21 May 2015

The Benefits of Weird Wellness in Hotels

Food & Beverage, Marketing Comments Off on The Benefits of Weird Wellness in Hotels
The 20th century was filled with prominent science fiction writers constantly throwing wild and prophetic ideas out to the world. The 21st century is where (some of) those ideas become reality.
We’ve already seen the rise of smartphones, smart watches and tablets—all predicted in some way or shape long before their mass market acceptance—and many more useful devices will reach our consumerist in due time. Now it is time for hotels and smart hoteliers to be the true benefactors and incubators for all these emergent technologies. Those who survive and thrive tend to be those who enrich our livelihoods in one way or another, whether it’s through enhanced communication, entertainment value or increased productivity.
One area where we are just beginning to make a dent with all our fancy new electronics is in personal health care. Yes, we already have powerful MRI machines at the hospital while our handheld devices have pedometers and calorie counters. But hoteliers are rapidly discovering an underserved niche in wellness that aims to not only enlighten guests with better bodily self-awareness, exercise routines and dietary regimens but also to enrich one’s health based upon one’s own DNA.
I remember several years ago when I signed up to have my DNA sequenced. Expecting only a rudimentary analysis, the results shocked me. They not only identified numerous and specific diseases for which I was genetically predisposed to acquire in my geriatric years, but they also pinpointed where in the world my ancestors were from for each of my four grandparents.
Now that the concept of DNA sequencing is relatively accepted, hotels are ideally placed to build upon this recognition by guiding and coaching guests on ways to maximize their genetic potential. It’s like taking the spa to another level.
Incremental upgrades
Before we dive into this Gattaca-esque development, it’s important to highlight some of the other advancements hoteliers are making on the wellness front, especially with regard to guestroom design. I address these because, as incredible as on-site DNA sequencing and counseling may be, it’s just not feasible for most hotels. For the average hotelier, smaller, incremental upgrades will have to suffice.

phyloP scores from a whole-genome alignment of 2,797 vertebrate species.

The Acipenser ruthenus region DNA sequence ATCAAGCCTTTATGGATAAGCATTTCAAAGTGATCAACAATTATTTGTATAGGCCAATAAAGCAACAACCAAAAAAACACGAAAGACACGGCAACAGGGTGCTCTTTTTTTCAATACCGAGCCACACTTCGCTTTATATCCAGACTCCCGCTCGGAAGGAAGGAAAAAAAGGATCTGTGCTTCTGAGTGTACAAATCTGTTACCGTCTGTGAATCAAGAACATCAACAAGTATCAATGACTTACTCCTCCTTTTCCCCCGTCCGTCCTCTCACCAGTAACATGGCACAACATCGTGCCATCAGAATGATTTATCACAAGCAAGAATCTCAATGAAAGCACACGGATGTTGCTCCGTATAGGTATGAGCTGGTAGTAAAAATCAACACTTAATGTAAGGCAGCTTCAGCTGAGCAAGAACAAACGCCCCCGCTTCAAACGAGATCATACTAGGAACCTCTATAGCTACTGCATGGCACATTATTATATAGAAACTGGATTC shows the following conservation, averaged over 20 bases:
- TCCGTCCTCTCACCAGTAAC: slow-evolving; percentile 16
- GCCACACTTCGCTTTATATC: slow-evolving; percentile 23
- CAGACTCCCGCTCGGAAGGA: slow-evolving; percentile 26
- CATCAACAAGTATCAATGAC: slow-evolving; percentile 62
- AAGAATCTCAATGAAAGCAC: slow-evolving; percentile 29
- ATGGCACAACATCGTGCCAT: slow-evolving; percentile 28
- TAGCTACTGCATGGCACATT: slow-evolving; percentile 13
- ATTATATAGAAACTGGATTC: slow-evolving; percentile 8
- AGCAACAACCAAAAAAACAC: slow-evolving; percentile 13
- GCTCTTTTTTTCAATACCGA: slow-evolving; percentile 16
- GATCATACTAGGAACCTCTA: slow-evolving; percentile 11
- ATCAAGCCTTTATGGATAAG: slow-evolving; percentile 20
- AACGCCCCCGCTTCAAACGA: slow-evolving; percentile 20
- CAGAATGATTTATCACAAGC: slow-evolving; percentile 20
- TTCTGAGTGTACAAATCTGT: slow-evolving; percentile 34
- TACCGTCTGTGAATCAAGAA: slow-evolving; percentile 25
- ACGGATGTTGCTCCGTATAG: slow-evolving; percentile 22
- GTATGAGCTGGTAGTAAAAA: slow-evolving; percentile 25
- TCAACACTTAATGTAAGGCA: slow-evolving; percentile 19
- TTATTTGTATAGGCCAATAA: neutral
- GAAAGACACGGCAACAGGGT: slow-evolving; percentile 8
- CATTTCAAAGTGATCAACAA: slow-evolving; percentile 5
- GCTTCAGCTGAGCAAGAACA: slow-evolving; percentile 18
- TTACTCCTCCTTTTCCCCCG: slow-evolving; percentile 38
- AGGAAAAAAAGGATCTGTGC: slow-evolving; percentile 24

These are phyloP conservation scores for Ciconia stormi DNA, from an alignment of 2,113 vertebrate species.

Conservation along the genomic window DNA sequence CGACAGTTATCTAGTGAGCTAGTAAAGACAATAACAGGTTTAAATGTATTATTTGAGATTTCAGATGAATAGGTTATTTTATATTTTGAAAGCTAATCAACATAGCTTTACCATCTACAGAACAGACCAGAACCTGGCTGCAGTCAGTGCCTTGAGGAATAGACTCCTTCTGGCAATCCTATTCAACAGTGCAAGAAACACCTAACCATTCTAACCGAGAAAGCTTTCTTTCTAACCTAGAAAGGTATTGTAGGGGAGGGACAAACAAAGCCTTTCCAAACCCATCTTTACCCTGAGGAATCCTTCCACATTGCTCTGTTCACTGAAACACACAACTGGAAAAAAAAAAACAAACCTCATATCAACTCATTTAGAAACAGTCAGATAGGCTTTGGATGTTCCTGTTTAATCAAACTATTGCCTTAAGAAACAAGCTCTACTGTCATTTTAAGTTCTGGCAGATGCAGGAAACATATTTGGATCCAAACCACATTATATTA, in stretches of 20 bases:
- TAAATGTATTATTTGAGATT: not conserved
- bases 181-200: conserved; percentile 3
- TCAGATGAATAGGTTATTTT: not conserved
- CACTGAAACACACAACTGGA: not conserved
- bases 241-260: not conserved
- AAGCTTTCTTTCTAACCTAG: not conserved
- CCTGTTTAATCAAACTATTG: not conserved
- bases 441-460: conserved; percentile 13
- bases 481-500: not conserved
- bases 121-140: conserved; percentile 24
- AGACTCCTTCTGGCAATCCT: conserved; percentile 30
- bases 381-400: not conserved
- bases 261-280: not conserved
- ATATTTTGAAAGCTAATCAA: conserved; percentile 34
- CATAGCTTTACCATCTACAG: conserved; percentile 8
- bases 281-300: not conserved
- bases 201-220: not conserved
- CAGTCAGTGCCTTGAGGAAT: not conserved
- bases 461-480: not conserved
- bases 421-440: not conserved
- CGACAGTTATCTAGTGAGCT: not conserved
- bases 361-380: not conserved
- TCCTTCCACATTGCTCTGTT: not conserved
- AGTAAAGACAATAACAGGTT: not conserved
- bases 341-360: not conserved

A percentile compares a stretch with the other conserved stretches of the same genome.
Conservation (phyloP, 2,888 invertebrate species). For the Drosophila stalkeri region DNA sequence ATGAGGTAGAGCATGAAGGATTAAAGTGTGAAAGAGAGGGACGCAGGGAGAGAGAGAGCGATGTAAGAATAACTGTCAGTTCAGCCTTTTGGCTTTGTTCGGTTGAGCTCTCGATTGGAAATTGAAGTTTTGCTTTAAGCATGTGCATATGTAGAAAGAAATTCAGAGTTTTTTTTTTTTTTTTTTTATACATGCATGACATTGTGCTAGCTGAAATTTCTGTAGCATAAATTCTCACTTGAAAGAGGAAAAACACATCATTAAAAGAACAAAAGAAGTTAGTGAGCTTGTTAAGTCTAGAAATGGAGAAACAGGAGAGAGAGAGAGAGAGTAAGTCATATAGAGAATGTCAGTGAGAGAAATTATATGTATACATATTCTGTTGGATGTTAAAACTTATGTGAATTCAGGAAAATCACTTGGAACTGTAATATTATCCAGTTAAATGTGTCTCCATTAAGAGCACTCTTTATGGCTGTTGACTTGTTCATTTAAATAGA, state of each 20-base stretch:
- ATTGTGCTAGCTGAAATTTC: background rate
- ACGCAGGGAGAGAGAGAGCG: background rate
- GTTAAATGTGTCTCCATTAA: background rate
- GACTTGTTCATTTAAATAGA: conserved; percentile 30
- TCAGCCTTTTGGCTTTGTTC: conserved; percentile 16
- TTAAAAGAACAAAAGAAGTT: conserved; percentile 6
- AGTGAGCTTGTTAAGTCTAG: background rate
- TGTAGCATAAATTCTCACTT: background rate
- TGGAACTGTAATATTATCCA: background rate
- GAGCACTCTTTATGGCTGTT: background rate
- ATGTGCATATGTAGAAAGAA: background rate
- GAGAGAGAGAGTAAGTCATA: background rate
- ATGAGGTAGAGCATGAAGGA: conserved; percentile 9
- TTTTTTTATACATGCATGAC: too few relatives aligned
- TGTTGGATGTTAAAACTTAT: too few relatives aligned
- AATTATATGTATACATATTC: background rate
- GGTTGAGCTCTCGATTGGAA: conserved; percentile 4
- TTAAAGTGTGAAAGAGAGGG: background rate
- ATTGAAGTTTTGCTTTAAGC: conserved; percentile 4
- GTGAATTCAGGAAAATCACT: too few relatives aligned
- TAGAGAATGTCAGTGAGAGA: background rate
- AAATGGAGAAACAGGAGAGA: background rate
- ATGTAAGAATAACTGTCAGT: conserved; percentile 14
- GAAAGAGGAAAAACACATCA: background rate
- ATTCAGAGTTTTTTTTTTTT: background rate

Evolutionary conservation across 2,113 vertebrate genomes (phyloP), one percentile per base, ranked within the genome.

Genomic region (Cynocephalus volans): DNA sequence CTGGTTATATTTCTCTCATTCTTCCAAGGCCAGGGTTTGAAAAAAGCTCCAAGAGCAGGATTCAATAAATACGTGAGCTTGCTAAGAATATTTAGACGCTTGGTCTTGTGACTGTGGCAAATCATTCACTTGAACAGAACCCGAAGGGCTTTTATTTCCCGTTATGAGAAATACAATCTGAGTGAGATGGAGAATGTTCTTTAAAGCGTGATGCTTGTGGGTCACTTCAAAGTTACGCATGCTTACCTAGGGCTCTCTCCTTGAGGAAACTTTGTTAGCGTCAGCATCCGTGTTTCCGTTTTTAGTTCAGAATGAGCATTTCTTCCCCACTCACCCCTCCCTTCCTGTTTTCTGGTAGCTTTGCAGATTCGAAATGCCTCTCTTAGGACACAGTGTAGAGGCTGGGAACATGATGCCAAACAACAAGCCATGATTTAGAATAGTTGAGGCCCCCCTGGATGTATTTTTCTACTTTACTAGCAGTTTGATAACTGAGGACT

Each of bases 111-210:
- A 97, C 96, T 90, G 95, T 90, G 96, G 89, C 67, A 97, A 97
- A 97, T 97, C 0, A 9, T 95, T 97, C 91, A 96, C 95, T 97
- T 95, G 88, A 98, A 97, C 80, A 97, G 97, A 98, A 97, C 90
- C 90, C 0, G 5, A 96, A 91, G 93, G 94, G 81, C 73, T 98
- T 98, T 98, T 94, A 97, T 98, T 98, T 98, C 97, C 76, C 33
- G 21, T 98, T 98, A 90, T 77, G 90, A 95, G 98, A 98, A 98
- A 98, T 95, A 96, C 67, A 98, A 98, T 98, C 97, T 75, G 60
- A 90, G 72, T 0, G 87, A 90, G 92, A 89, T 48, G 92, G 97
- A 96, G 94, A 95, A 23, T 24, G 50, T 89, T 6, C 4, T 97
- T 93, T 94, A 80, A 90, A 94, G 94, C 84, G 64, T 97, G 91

A much-vaunted guinea pig of recent has been the Stay Well rooms at the MGM Grand Hotel & Casino in Las Vegas. And there’s no better place to test out sleep-enhancing features than a 24-hour gambling hall where weekend-long benders and erratic slumber cycles are the norm. The rooms start by reducing potential irritants via the use of hypoallergenic cleaning products and air purification systems. Next, blackout shades and special lighting systems have been installed to better imitate natural sleep conditions so that guests can maintain some semblance of a proper circadian rhythm amid all the craziness of The Strip. Last but not least, there are the highly publicized Vitamin C showers that ostensibly act to neutralize chlorine for softer skin and hair.
Taken individually, each of these features isn’t anything to write home about, but as a package they represent an excellent unique selling position for the property and a model to emulate for hoteliers wishing to build their own wellness guestroom programs. Most upgrades along these lines seem to involve some form of sensory modification:
  • lighting that stabilizes daily melatonin cycles (that is, preserving this hormone while it’s peaking during sleep) via warmer, natural hue projection or fancy LED nightlights;
  • aromatherapy via massive air purifiers or the subtle release of mood-altering scents;
  • healthy minibar options and nutritional food-and-beverage menus that are not only enjoyable for the taste buds but also beneficial for the waistline and energy levels;
  • hygienic or organic materials in furnishings that not only reduce skin irritation but are also more pleasant on the touch;
  • water filtration systems for smoother skin or cleaner drinking water;
  • sound-dampening materials or noise reduction via smart room and furniture layout; and
  • the use of magnets, negative ions, photo-catalytic patinas or other electromagnetic manipulations for a variety of functions (although based on my past experience as an engineer, this to me is bridging on pseudoscience).
In-room fitness
One of InterContinental Hotels Group’s latest unveilings, Even Hotels, takes in-room wellness upgrades a step further. Aiming for “repose-conscious spaces” in its guestroom configurations means the use of natural materials and mood-enhancing colors (think 50 shades of green). This Zen approach extends to the lobby, lounges and gym facilities with indoor plants and plenty of sunlight on top of the previously mentioned improvements.
The visual meat of this concept, however, comes via the chain’s dedication to in-room exercise through multipurpose accessories such as a coat rack that’s also a chin-up bar and a luggage bench (an overlooked guestroom feature in its own right!) that can be converted into a workout bench. These two examples are at the upper end of costs for potential fitness upgrades, but there are easier routes for the average hotelier to excel in this area. For instance, how difficult is it to stock yoga mats, foam rollers, medicine balls or resistance bands in each closet?
In-room fitness is more than just exercise, though. It’s a more holistic word.